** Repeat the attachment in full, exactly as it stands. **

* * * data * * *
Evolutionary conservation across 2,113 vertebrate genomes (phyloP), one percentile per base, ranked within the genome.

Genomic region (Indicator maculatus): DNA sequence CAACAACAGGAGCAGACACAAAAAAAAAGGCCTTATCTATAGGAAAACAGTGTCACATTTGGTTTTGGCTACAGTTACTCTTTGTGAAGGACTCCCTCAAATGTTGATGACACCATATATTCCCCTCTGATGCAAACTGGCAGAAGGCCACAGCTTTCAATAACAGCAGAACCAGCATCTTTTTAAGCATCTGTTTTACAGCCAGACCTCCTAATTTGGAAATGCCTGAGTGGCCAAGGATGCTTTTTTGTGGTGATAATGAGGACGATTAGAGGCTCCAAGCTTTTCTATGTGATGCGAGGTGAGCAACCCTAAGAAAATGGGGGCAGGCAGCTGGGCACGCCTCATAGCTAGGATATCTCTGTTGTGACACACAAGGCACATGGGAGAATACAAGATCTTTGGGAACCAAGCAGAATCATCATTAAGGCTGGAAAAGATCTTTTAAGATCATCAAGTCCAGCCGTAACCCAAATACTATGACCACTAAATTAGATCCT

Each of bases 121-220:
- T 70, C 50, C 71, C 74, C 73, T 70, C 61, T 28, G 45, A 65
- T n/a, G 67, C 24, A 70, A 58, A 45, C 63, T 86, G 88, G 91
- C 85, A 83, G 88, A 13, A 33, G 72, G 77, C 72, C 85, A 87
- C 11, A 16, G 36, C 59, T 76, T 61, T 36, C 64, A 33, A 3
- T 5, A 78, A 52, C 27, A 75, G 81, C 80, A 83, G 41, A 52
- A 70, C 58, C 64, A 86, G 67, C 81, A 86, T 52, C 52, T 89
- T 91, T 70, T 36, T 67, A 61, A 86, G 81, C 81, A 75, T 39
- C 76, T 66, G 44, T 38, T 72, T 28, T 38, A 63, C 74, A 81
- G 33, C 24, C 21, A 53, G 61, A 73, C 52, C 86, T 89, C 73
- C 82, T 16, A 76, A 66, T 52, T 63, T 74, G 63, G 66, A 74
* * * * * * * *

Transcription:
Evolutionary conservation across 2,113 vertebrate genomes (phyloP), one percentile per base, ranked within the genome.

Genomic region (Indicator maculatus): DNA sequence CAACAACAGGAGCAGACACAAAAAAAAAGGCCTTATCTATAGGAAAACAGTGTCACATTTGGTTTTGGCTACAGTTACTCTTTGTGAAGGACTCCCTCAAATGTTGATGACACCATATATTCCCCTCTGATGCAAACTGGCAGAAGGCCACAGCTTTCAATAACAGCAGAACCAGCATCTTTTTAAGCATCTGTTTTACAGCCAGACCTCCTAATTTGGAAATGCCTGAGTGGCCAAGGATGCTTTTTTGTGGTGATAATGAGGACGATTAGAGGCTCCAAGCTTTTCTATGTGATGCGAGGTGAGCAACCCTAAGAAAATGGGGGCAGGCAGCTGGGCACGCCTCATAGCTAGGATATCTCTGTTGTGACACACAAGGCACATGGGAGAATACAAGATCTTTGGGAACCAAGCAGAATCATCATTAAGGCTGGAAAAGATCTTTTAAGATCATCAAGTCCAGCCGTAACCCAAATACTATGACCACTAAATTAGATCCT

Each of bases 121-220:
- T 70, C 50, C 71, C 74, C 73, T 70, C 61, T 28, G 45, A 65
- T n/a, G 67, C 24, A 70, A 58, A 45, C 63, T 86, G 88, G 91
- C 85, A 83, G 88, A 13, A 33, G 72, G 77, C 72, C 85, A 87
- C 11, A 16, G 36, C 59, T 76, T 61, T 36, C 64, A 33, A 3
- T 5, A 78, A 52, C 27, A 75, G 81, C 80, A 83, G 41, A 52
- A 70, C 58, C 64, A 86, G 67, C 81, A 86, T 52, C 52, T 89
- T 91, T 70, T 36, T 67, A 61, A 86, G 81, C 81, A 75, T 39
- C 76, T 66, G 44, T 38, T 72, T 28, T 38, A 63, C 74, A 81
- G 33, C 24, C 21, A 53, G 61, A 73, C 52, C 86, T 89, C 73
- C 82, T 16, A 76, A 66, T 52, T 63, T 74, G 63, G 66, A 74